The opportunities and challenges for both were hot topics at ASCO. Looking at CAR-T, Surbhi Sidana, MD, from Stanford University School of Medicine, highlighted some key considerations, including access to care. The ability to take advantage of CAR-T is often hampered by the limited number of centers providing treatment, racial and socioeconomic inequities, and unknown outcomes in patients with common comorbidities. All of these perpetuate health disparities. The complexity of CAR-T manufacturing also leads to a long vein-to-vein time — the time from collection of T cells to CAR-T infusion. In one study, this resulted in only 29% of patients receiving therapy by 12 months and 32% of patients dying in the first year while awaiting therapy. Safety is also a factor, including cytokine release syndrome, severe neutropenia, and neurotoxicity. These side effects can be ameliorated with prophylactic supportive care but they add to the complexity, inconvenience, and overall cost of care.

While Bispecific antibody therapies are pushing survival rates to new levels in hematological malignancies, they also face challenges. Bispecifics cause some side effects but they have the advantage of being off the shelf and more readily accessible to physicians and patients. Although head-to-head studies versus CART are not available, it is anticipated that bispecific antibodies with similar mechanistic targets as CAR-T counterparts will have efficacy approaching, but not at the levels of CAR-T. These agents often have more favorable safety profiles but require consistent infusions with a provider instead of a one-time therapy such as CAR-T.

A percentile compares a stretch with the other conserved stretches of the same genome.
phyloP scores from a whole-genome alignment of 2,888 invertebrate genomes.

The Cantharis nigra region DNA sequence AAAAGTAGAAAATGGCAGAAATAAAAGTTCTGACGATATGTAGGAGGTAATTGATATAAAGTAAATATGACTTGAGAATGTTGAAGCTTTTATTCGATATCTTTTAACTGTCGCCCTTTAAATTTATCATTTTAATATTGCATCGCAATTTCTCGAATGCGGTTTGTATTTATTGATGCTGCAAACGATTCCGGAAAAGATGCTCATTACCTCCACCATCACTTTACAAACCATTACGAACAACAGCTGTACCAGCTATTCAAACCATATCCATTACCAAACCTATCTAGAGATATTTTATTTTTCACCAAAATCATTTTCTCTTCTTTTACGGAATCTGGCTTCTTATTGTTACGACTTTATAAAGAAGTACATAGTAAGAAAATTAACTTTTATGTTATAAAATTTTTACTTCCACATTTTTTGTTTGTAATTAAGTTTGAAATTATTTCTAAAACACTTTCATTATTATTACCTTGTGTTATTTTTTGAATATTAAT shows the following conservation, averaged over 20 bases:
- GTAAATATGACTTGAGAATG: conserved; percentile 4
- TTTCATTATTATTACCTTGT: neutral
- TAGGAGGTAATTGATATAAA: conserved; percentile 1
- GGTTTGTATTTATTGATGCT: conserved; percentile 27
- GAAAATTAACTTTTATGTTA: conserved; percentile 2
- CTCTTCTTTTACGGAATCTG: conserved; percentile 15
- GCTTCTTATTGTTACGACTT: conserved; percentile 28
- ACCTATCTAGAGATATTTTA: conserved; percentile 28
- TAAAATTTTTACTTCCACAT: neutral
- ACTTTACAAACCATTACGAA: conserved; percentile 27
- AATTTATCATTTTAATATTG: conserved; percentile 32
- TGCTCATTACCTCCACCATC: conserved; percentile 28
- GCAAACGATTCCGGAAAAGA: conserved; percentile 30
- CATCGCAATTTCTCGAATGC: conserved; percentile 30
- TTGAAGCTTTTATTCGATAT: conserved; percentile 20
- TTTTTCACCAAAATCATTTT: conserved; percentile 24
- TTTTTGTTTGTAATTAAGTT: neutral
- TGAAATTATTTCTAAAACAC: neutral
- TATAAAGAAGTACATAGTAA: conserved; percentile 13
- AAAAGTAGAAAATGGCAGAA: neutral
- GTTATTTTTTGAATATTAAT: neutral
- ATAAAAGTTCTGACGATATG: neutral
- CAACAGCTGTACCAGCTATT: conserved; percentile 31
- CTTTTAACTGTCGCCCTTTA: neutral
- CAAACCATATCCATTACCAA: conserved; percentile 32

Embracing Change in Clinical Trials

The current system governing clinical trials is highly burdensome on participating patients, investigators, and research staff. It’s too slow, and, as our colleagues noted in this Oliver Wyman Health piece, exacerbates health inequities, with clinical trials inaccessible for most patients with cancer.

Simplifying protocols and lowering enrollment criteria when possible, such as with the PRAGMATICA-Lung study, are an essential path forward, as is the continued deployment of hybrid or decentralized clinical trials to decrease patient burden. It’s “critical to step back and ask what are the essential questions that the clinical trial is intended to answer and determine the most efficient way to do that,” Richard Pazdur, MD, Director of the Food and Drug Administration’s Oncology Center of Excellence remarked during a panel discussion.

There isn’t a one-size-fits-all approach, so biopharmaceutical manufacturers need to think about when and how to embrace innovative clinical trial models. Which programs are good candidates to be (partially) decentralized? What new capabilities or partnerships are necessary to enable these models? How can organizations mitigate the risks of change while doing right by patients?

We’ll dig deeper into innovation in oncology in future Oliver Wyman Health articles.

To learn more contact Matthew Weinstock, Senior Editor, Health and Life Sciences.

  • Andrew Kodesch and
  • Russell Wong